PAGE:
As the bug bounty market continues to grow and the adoption of bug bounties increases across industries, it has become more and more common for researchers to use their bug bounty experience to grow their career. Bug bounties offer the opportunity for researchers to gain and exhibit real world security experience.
Several successful bug bounty hunters have parlayed their experience into security jobs at major companies. To do this successfully, here are some pro-tips:
- Conduct yourself professionally and respectfully in your communication, in both bug submissions and online communication. Don’t publicly tweet complaints or flame attacks on a company.
- If the bounty program allows public disclosure of findings, request permission from a bounty program to post your major valid bug submissions on your personal blog. Sharing your successful techniques helps others learn and will build your reputation in the security community.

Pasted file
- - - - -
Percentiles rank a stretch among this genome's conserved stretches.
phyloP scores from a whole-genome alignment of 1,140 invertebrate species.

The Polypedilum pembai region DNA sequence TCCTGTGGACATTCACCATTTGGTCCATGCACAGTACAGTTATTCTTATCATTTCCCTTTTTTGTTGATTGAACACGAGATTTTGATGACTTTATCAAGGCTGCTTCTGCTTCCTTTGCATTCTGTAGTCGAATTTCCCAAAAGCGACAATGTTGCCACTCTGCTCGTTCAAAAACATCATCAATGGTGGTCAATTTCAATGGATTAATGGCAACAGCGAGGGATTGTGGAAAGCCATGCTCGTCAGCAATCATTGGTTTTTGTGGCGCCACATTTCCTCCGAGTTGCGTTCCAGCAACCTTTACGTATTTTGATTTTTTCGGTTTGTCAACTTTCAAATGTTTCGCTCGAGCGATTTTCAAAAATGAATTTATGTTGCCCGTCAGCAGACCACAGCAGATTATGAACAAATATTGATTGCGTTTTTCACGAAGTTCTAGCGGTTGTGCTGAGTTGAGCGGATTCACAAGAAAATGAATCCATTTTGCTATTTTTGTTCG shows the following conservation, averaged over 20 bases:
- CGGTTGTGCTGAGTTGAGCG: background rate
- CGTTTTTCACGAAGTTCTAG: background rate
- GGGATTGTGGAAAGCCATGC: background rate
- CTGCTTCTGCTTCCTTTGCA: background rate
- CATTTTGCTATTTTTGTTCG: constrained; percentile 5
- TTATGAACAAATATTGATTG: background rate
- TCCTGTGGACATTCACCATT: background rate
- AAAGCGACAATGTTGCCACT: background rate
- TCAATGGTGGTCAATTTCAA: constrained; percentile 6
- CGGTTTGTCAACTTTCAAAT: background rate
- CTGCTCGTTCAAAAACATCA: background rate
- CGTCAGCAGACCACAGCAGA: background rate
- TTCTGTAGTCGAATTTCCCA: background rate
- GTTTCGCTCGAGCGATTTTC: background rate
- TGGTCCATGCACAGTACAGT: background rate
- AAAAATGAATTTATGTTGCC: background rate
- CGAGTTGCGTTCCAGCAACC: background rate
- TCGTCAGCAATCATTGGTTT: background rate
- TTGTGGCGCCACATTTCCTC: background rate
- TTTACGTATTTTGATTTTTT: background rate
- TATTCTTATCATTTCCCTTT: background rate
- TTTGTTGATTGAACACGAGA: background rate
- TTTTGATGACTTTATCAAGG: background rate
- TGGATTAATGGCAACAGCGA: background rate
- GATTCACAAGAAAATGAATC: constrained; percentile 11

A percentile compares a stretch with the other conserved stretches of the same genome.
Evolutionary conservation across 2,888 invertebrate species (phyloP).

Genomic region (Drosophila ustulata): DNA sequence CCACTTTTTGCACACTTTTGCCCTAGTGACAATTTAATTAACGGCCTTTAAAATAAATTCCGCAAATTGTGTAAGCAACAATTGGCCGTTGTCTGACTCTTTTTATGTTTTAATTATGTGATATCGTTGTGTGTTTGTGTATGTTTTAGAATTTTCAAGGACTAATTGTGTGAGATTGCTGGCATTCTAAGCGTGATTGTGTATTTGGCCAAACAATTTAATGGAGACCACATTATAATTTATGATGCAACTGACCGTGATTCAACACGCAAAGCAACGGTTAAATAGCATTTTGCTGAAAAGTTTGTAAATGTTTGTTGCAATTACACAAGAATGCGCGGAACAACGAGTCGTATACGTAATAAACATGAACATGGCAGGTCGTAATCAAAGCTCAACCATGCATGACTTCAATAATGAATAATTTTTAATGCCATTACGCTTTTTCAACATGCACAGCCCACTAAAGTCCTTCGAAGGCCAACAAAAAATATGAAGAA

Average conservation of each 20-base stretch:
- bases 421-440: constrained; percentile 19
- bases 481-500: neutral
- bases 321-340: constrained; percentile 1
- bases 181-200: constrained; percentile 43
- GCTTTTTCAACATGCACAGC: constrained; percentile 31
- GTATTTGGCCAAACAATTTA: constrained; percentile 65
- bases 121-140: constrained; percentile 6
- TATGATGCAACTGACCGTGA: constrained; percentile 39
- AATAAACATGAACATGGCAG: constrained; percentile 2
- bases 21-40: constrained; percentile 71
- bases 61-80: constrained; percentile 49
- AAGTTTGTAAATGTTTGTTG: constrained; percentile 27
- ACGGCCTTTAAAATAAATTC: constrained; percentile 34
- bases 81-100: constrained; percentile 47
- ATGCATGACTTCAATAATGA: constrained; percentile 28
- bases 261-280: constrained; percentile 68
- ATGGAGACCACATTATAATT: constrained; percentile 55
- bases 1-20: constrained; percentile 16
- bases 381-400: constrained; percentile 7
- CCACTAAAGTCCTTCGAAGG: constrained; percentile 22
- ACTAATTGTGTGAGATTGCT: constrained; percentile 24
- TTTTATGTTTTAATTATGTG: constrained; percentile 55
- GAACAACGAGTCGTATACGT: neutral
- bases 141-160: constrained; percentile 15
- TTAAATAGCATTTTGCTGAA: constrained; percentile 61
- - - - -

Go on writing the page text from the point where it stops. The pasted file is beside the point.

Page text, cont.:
- If you find a bounty program that you like, stick with it and build a relationship with the program owner. Several bounty hunters have been hired by companies that noted the skills from researchers in their bounty program.
- Cite your bounty experience in your resume, with a focus on the high impact vulnerabilities you’ve found and the companies you’ve found them in (just don’t disclose a vendor name unless you’re allowed to!).
- Remember, the security industry is a small industry. Treat others with respect, create high quality work, and network with other security researchers. Companies are often on the hunt for great talent, even contacting Bugcrowd directly for potential hire suggestions. A skilled researcher with a good reputation will have much success and many opportunities
Network with fellow security researchers
The security community is global and very interconnected. Meeting fellow researchers and learning from one another is a great way to increase your skills, grow your professional network, and open yourself up to potential job opportunities. Here are some suggestions for where to meet security researchers: